TD Bank: Furniture Retailers Less Bullish on Sales

While 52 percent predict a sales increase, the numbers have dropped since 2016
May 15, 2017Joanne Friedrick

TD Bank surveyWILMINGTON, Del.—Furniture retailers are less optimistic about sales increases for the second quarter of 2017 after highly positive sales predictions previously, according to a TD Bank survey taken during High Point Market last month.

When asked about furniture purchasing expectations for the April through June quarter this year, 52 percent of the 101 furniture retailer respondents said furniture purchases would increase and 43 percent called for steady sales. But when a similar question was posed to 109 furniture retailers and distributors at the Furniture Today Leadership Conference in November 2016, nearly 80 percent of respondents said furniture purchasing would increase. And at the previous High Point Market in October 2016, about 69 percent noted furniture sales would increase in 2017.

Mike Rittler, head of retail card services for TD Bank, said while respondents were bullish on where things were going in the 2016 surveys, 2017 is starting out on a more cautious note.

TD Bank has conducted several surveys over the past year to gauge retailers’ moods, said Rittler. “We like to go out to industry clients to keep a finger on the pulse on where the industry is headed.” In addition to High Point and the Furniture Today conference (Furniture Today is a sister brand of HFN), TD has also surveyed attendees at the National Retail Federation’s Big Show in New York and Las Vegas Market.

Another question, having to do with credit promotional finance programs, revealed that 60 percent of the 2017 High Point retailer respondents find such programs to be important to their business, with 34 percent saying it was extremely important and 26 percent rating it moderately important. Rittler said that isn’t surprising given that furniture is a major purchase for most consumers, and having a deferred interest program or an equal payment over time program makes managing such purchases easier.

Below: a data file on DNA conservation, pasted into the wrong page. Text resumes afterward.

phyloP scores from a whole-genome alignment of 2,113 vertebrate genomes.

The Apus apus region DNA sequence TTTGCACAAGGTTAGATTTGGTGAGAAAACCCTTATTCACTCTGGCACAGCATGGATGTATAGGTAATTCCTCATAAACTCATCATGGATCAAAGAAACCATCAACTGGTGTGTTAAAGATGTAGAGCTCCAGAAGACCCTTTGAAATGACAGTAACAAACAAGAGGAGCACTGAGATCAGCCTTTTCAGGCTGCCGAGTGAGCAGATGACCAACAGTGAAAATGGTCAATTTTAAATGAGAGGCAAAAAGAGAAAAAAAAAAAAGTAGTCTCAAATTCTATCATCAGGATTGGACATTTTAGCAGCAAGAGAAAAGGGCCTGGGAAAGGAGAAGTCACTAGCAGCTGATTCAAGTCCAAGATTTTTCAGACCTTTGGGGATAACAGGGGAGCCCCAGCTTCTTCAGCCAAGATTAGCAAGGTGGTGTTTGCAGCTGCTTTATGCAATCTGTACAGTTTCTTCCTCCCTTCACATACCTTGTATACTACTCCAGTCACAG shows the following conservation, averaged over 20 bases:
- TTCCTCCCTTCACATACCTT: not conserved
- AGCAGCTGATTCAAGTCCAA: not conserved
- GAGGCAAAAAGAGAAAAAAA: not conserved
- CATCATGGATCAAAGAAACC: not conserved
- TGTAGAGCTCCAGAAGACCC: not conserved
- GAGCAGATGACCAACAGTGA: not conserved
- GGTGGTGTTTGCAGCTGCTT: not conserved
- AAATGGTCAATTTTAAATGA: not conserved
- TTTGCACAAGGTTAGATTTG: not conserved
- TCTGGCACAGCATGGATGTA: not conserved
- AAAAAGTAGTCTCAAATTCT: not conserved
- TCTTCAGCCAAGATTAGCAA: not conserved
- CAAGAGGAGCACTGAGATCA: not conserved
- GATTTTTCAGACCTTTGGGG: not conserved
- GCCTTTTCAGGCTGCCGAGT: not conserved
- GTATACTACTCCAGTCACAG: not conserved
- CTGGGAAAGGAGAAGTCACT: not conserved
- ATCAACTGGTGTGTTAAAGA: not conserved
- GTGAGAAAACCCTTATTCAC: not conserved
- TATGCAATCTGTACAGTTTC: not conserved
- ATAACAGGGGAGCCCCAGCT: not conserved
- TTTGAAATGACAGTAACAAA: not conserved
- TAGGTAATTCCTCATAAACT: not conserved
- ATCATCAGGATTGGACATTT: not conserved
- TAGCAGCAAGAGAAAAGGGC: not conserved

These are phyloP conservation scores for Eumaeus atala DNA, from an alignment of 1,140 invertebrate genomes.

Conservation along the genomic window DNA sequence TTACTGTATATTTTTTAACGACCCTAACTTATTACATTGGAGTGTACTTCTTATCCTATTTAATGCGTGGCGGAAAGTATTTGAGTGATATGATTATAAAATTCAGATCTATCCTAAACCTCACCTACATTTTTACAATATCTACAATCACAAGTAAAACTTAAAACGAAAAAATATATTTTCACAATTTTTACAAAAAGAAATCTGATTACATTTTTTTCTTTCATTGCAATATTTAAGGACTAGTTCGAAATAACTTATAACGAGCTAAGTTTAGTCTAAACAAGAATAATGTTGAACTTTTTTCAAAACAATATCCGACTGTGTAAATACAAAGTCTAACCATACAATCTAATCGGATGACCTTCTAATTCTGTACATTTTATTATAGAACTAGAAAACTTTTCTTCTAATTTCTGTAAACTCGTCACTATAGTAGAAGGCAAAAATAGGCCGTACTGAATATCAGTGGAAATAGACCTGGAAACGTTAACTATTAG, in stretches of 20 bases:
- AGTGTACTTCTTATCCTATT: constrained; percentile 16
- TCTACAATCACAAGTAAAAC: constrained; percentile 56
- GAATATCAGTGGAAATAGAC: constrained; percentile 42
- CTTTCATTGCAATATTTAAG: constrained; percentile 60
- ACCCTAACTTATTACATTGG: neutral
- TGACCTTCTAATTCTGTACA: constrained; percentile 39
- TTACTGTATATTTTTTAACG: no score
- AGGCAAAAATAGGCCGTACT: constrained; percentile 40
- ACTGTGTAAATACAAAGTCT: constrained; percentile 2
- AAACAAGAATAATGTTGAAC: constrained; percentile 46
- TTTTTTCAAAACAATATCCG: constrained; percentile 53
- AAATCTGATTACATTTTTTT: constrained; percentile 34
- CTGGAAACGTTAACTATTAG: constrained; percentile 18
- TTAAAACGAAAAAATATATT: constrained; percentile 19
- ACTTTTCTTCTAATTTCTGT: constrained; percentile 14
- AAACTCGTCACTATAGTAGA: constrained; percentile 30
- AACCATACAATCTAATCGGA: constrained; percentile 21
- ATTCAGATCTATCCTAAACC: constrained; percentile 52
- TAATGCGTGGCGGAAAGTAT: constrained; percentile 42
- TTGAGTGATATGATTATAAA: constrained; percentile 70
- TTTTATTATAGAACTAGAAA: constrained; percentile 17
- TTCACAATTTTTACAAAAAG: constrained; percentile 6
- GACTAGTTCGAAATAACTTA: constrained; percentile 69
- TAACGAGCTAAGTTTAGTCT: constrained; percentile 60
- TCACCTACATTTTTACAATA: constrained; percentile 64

Furniture retailers were also asked about the impact of the recent interest rate hike and although most (65 percent) said it wouldn’t impact sales in the second quarter, Rittler said he believes rate increases “will be part of the story. The current hike hasn’t had an impact,” he said, “but it may down the road.”

On the issue of rewards programs, the majority of the furniture retailers (55 percent) surveyed at High Point this year said they don’t currently offer a rewards program and among those that do, discounts on future purchases lead the list at 35 percent, followed by extended warranties (25 percent) in-store credit (18 percent), access to promotional coupons (17 percent) and cash back (5 percent). Noting the big ticket but less frequent purchase nature with furniture buying, Rittler said reward programs wouldn’t be as big a driver as flexible payments.

Joanne FriedrickJoanne Friedrick | Contributing Editor

Joanne Friedrick is a contributing editor for HFN with more than 20 years of retail and housewares business reporting, writing and editing. For the past 15 years she has been operating her own business with clients that include Convenience Distribution, Seafood Source and Zest, a Maine-focused consumer food and lifestyle magazine.

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